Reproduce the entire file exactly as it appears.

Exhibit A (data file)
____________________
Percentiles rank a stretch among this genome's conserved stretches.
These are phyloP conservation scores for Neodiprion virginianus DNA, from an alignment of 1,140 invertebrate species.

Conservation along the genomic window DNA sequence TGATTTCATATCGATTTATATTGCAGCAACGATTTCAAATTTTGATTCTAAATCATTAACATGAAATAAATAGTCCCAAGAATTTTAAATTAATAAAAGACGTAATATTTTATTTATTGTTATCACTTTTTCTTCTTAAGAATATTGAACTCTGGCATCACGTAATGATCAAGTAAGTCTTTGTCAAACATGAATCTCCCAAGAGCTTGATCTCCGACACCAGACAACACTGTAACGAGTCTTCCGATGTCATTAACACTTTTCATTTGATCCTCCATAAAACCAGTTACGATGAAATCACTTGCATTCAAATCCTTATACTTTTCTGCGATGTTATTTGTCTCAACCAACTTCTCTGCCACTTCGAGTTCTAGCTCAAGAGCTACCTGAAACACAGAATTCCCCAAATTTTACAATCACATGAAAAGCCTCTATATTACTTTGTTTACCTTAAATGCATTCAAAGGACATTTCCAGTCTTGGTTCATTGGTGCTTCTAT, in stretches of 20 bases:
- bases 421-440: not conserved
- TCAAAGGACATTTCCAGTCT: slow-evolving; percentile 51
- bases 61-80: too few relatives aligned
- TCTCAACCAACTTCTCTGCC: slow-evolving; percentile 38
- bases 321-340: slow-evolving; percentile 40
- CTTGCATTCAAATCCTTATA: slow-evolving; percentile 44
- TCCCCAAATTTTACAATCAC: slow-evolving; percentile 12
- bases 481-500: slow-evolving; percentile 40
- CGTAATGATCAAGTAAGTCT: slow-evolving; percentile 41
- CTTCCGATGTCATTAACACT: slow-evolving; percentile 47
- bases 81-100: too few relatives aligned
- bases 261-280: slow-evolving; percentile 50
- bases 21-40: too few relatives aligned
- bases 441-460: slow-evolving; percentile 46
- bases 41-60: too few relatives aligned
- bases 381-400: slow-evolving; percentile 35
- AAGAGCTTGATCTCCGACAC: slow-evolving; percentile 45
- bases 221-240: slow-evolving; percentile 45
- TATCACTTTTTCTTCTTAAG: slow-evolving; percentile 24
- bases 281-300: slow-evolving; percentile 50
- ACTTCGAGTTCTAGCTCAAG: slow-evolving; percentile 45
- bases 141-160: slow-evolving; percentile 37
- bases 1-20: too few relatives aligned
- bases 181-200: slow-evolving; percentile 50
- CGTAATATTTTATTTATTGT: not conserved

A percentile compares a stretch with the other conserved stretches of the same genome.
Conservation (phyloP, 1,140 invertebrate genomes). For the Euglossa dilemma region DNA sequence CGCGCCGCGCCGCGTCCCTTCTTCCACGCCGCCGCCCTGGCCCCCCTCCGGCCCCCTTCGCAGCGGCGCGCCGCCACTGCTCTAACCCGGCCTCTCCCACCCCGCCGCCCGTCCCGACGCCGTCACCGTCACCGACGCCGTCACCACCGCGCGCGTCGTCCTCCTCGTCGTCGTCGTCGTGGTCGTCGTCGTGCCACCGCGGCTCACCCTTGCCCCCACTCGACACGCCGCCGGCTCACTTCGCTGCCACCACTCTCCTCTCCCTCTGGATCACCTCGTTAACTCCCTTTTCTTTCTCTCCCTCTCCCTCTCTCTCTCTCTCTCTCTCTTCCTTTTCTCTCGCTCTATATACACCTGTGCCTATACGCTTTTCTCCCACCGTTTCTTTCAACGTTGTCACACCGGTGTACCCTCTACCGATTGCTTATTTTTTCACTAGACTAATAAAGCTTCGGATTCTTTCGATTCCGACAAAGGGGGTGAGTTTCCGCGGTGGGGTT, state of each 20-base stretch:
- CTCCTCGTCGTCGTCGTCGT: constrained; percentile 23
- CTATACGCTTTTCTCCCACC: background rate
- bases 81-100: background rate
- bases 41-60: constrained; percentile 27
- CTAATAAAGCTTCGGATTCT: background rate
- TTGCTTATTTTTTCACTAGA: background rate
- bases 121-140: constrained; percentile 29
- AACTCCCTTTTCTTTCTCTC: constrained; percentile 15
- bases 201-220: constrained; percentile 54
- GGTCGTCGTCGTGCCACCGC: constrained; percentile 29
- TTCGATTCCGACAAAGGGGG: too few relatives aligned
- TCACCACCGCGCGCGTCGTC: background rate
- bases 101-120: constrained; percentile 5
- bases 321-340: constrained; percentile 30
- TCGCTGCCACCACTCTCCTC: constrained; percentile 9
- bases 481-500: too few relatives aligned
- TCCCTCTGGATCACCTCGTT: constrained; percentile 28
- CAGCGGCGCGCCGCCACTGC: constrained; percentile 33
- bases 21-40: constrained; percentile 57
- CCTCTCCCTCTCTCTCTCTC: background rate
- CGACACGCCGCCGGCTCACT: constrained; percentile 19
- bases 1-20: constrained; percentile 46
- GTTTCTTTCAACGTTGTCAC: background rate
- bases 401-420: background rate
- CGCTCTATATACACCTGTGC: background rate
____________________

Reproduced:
Percentiles rank a stretch among this genome's conserved stretches.
These are phyloP conservation scores for Neodiprion virginianus DNA, from an alignment of 1,140 invertebrate species.

Conservation along the genomic window DNA sequence TGATTTCATATCGATTTATATTGCAGCAACGATTTCAAATTTTGATTCTAAATCATTAACATGAAATAAATAGTCCCAAGAATTTTAAATTAATAAAAGACGTAATATTTTATTTATTGTTATCACTTTTTCTTCTTAAGAATATTGAACTCTGGCATCACGTAATGATCAAGTAAGTCTTTGTCAAACATGAATCTCCCAAGAGCTTGATCTCCGACACCAGACAACACTGTAACGAGTCTTCCGATGTCATTAACACTTTTCATTTGATCCTCCATAAAACCAGTTACGATGAAATCACTTGCATTCAAATCCTTATACTTTTCTGCGATGTTATTTGTCTCAACCAACTTCTCTGCCACTTCGAGTTCTAGCTCAAGAGCTACCTGAAACACAGAATTCCCCAAATTTTACAATCACATGAAAAGCCTCTATATTACTTTGTTTACCTTAAATGCATTCAAAGGACATTTCCAGTCTTGGTTCATTGGTGCTTCTAT, in stretches of 20 bases:
- bases 421-440: not conserved
- TCAAAGGACATTTCCAGTCT: slow-evolving; percentile 51
- bases 61-80: too few relatives aligned
- TCTCAACCAACTTCTCTGCC: slow-evolving; percentile 38
- bases 321-340: slow-evolving; percentile 40
- CTTGCATTCAAATCCTTATA: slow-evolving; percentile 44
- TCCCCAAATTTTACAATCAC: slow-evolving; percentile 12
- bases 481-500: slow-evolving; percentile 40
- CGTAATGATCAAGTAAGTCT: slow-evolving; percentile 41
- CTTCCGATGTCATTAACACT: slow-evolving; percentile 47
- bases 81-100: too few relatives aligned
- bases 261-280: slow-evolving; percentile 50
- bases 21-40: too few relatives aligned
- bases 441-460: slow-evolving; percentile 46
- bases 41-60: too few relatives aligned
- bases 381-400: slow-evolving; percentile 35
- AAGAGCTTGATCTCCGACAC: slow-evolving; percentile 45
- bases 221-240: slow-evolving; percentile 45
- TATCACTTTTTCTTCTTAAG: slow-evolving; percentile 24
- bases 281-300: slow-evolving; percentile 50
- ACTTCGAGTTCTAGCTCAAG: slow-evolving; percentile 45
- bases 141-160: slow-evolving; percentile 37
- bases 1-20: too few relatives aligned
- bases 181-200: slow-evolving; percentile 50
- CGTAATATTTTATTTATTGT: not conserved

A percentile compares a stretch with the other conserved stretches of the same genome.
Conservation (phyloP, 1,140 invertebrate genomes). For the Euglossa dilemma region DNA sequence CGCGCCGCGCCGCGTCCCTTCTTCCACGCCGCCGCCCTGGCCCCCCTCCGGCCCCCTTCGCAGCGGCGCGCCGCCACTGCTCTAACCCGGCCTCTCCCACCCCGCCGCCCGTCCCGACGCCGTCACCGTCACCGACGCCGTCACCACCGCGCGCGTCGTCCTCCTCGTCGTCGTCGTCGTGGTCGTCGTCGTGCCACCGCGGCTCACCCTTGCCCCCACTCGACACGCCGCCGGCTCACTTCGCTGCCACCACTCTCCTCTCCCTCTGGATCACCTCGTTAACTCCCTTTTCTTTCTCTCCCTCTCCCTCTCTCTCTCTCTCTCTCTCTTCCTTTTCTCTCGCTCTATATACACCTGTGCCTATACGCTTTTCTCCCACCGTTTCTTTCAACGTTGTCACACCGGTGTACCCTCTACCGATTGCTTATTTTTTCACTAGACTAATAAAGCTTCGGATTCTTTCGATTCCGACAAAGGGGGTGAGTTTCCGCGGTGGGGTT, state of each 20-base stretch:
- CTCCTCGTCGTCGTCGTCGT: constrained; percentile 23
- CTATACGCTTTTCTCCCACC: background rate
- bases 81-100: background rate
- bases 41-60: constrained; percentile 27
- CTAATAAAGCTTCGGATTCT: background rate
- TTGCTTATTTTTTCACTAGA: background rate
- bases 121-140: constrained; percentile 29
- AACTCCCTTTTCTTTCTCTC: constrained; percentile 15
- bases 201-220: constrained; percentile 54
- GGTCGTCGTCGTGCCACCGC: constrained; percentile 29
- TTCGATTCCGACAAAGGGGG: too few relatives aligned
- TCACCACCGCGCGCGTCGTC: background rate
- bases 101-120: constrained; percentile 5
- bases 321-340: constrained; percentile 30
- TCGCTGCCACCACTCTCCTC: constrained; percentile 9
- bases 481-500: too few relatives aligned
- TCCCTCTGGATCACCTCGTT: constrained; percentile 28
- CAGCGGCGCGCCGCCACTGC: constrained; percentile 33
- bases 21-40: constrained; percentile 57
- CCTCTCCCTCTCTCTCTCTC: background rate
- CGACACGCCGCCGGCTCACT: constrained; percentile 19
- bases 1-20: constrained; percentile 46
- GTTTCTTTCAACGTTGTCAC: background rate
- bases 401-420: background rate
- CGCTCTATATACACCTGTGC: background rate